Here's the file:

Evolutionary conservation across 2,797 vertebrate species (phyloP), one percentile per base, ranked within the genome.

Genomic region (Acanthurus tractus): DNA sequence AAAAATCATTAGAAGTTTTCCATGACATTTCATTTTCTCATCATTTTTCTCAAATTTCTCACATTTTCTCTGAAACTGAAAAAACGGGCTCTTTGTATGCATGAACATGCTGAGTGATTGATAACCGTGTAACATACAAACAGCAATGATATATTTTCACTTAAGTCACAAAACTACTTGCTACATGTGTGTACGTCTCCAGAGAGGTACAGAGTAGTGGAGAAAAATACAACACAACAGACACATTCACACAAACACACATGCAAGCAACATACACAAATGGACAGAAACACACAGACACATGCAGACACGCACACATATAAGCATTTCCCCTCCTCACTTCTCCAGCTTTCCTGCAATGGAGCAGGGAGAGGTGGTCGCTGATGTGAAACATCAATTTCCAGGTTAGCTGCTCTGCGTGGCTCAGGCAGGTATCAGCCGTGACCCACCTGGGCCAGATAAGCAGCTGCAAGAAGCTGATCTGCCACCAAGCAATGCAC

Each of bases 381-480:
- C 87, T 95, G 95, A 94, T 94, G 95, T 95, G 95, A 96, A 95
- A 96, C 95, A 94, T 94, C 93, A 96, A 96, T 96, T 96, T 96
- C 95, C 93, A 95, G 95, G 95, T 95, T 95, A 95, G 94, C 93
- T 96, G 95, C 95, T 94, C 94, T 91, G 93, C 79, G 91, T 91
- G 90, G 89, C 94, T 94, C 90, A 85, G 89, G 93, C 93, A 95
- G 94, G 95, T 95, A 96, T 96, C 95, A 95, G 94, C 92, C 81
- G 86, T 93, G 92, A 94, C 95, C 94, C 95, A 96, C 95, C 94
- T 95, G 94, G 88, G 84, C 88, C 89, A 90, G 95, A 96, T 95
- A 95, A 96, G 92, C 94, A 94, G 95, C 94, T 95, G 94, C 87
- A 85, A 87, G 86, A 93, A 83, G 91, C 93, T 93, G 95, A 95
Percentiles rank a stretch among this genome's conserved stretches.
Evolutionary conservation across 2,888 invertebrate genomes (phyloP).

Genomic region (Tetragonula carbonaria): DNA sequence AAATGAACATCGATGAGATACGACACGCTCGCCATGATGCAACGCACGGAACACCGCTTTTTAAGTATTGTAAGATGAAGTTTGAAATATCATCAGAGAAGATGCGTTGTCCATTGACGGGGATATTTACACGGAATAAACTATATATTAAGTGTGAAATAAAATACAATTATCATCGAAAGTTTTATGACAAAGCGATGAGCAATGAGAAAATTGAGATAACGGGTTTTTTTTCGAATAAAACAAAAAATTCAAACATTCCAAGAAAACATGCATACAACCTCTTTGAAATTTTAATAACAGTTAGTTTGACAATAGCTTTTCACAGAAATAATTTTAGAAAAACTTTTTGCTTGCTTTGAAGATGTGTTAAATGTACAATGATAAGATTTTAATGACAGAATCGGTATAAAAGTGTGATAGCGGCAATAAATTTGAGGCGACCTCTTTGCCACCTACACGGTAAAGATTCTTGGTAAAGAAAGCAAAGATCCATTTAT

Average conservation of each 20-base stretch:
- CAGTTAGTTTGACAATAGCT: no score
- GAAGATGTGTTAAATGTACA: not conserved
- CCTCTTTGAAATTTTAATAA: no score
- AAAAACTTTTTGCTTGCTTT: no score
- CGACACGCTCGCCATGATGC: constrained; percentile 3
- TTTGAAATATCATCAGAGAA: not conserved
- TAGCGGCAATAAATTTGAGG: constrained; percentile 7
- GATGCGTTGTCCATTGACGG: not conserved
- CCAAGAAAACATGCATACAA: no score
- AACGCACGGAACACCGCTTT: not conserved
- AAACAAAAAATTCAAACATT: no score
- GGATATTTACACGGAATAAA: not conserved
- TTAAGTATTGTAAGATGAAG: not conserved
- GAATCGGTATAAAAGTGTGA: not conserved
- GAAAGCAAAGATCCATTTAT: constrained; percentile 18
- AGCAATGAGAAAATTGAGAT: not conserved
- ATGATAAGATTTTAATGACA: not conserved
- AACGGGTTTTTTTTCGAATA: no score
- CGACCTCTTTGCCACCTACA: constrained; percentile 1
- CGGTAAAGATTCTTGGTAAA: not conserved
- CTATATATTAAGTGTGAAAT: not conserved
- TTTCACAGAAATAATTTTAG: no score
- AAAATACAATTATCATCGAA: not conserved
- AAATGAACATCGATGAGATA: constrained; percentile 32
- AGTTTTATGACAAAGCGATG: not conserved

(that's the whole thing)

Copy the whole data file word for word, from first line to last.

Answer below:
Evolutionary conservation across 2,797 vertebrate species (phyloP), one percentile per base, ranked within the genome.

Genomic region (Acanthurus tractus): DNA sequence AAAAATCATTAGAAGTTTTCCATGACATTTCATTTTCTCATCATTTTTCTCAAATTTCTCACATTTTCTCTGAAACTGAAAAAACGGGCTCTTTGTATGCATGAACATGCTGAGTGATTGATAACCGTGTAACATACAAACAGCAATGATATATTTTCACTTAAGTCACAAAACTACTTGCTACATGTGTGTACGTCTCCAGAGAGGTACAGAGTAGTGGAGAAAAATACAACACAACAGACACATTCACACAAACACACATGCAAGCAACATACACAAATGGACAGAAACACACAGACACATGCAGACACGCACACATATAAGCATTTCCCCTCCTCACTTCTCCAGCTTTCCTGCAATGGAGCAGGGAGAGGTGGTCGCTGATGTGAAACATCAATTTCCAGGTTAGCTGCTCTGCGTGGCTCAGGCAGGTATCAGCCGTGACCCACCTGGGCCAGATAAGCAGCTGCAAGAAGCTGATCTGCCACCAAGCAATGCAC

Each of bases 381-480:
- C 87, T 95, G 95, A 94, T 94, G 95, T 95, G 95, A 96, A 95
- A 96, C 95, A 94, T 94, C 93, A 96, A 96, T 96, T 96, T 96
- C 95, C 93, A 95, G 95, G 95, T 95, T 95, A 95, G 94, C 93
- T 96, G 95, C 95, T 94, C 94, T 91, G 93, C 79, G 91, T 91
- G 90, G 89, C 94, T 94, C 90, A 85, G 89, G 93, C 93, A 95
- G 94, G 95, T 95, A 96, T 96, C 95, A 95, G 94, C 92, C 81
- G 86, T 93, G 92, A 94, C 95, C 94, C 95, A 96, C 95, C 94
- T 95, G 94, G 88, G 84, C 88, C 89, A 90, G 95, A 96, T 95
- A 95, A 96, G 92, C 94, A 94, G 95, C 94, T 95, G 94, C 87
- A 85, A 87, G 86, A 93, A 83, G 91, C 93, T 93, G 95, A 95
Percentiles rank a stretch among this genome's conserved stretches.
Evolutionary conservation across 2,888 invertebrate genomes (phyloP).

Genomic region (Tetragonula carbonaria): DNA sequence AAATGAACATCGATGAGATACGACACGCTCGCCATGATGCAACGCACGGAACACCGCTTTTTAAGTATTGTAAGATGAAGTTTGAAATATCATCAGAGAAGATGCGTTGTCCATTGACGGGGATATTTACACGGAATAAACTATATATTAAGTGTGAAATAAAATACAATTATCATCGAAAGTTTTATGACAAAGCGATGAGCAATGAGAAAATTGAGATAACGGGTTTTTTTTCGAATAAAACAAAAAATTCAAACATTCCAAGAAAACATGCATACAACCTCTTTGAAATTTTAATAACAGTTAGTTTGACAATAGCTTTTCACAGAAATAATTTTAGAAAAACTTTTTGCTTGCTTTGAAGATGTGTTAAATGTACAATGATAAGATTTTAATGACAGAATCGGTATAAAAGTGTGATAGCGGCAATAAATTTGAGGCGACCTCTTTGCCACCTACACGGTAAAGATTCTTGGTAAAGAAAGCAAAGATCCATTTAT

Average conservation of each 20-base stretch:
- CAGTTAGTTTGACAATAGCT: no score
- GAAGATGTGTTAAATGTACA: not conserved
- CCTCTTTGAAATTTTAATAA: no score
- AAAAACTTTTTGCTTGCTTT: no score
- CGACACGCTCGCCATGATGC: constrained; percentile 3
- TTTGAAATATCATCAGAGAA: not conserved
- TAGCGGCAATAAATTTGAGG: constrained; percentile 7
- GATGCGTTGTCCATTGACGG: not conserved
- CCAAGAAAACATGCATACAA: no score
- AACGCACGGAACACCGCTTT: not conserved
- AAACAAAAAATTCAAACATT: no score
- GGATATTTACACGGAATAAA: not conserved
- TTAAGTATTGTAAGATGAAG: not conserved
- GAATCGGTATAAAAGTGTGA: not conserved
- GAAAGCAAAGATCCATTTAT: constrained; percentile 18
- AGCAATGAGAAAATTGAGAT: not conserved
- ATGATAAGATTTTAATGACA: not conserved
- AACGGGTTTTTTTTCGAATA: no score
- CGACCTCTTTGCCACCTACA: constrained; percentile 1
- CGGTAAAGATTCTTGGTAAA: not conserved
- CTATATATTAAGTGTGAAAT: not conserved
- TTTCACAGAAATAATTTTAG: no score
- AAAATACAATTATCATCGAA: not conserved
- AAATGAACATCGATGAGATA: constrained; percentile 32
- AGTTTTATGACAAAGCGATG: not conserved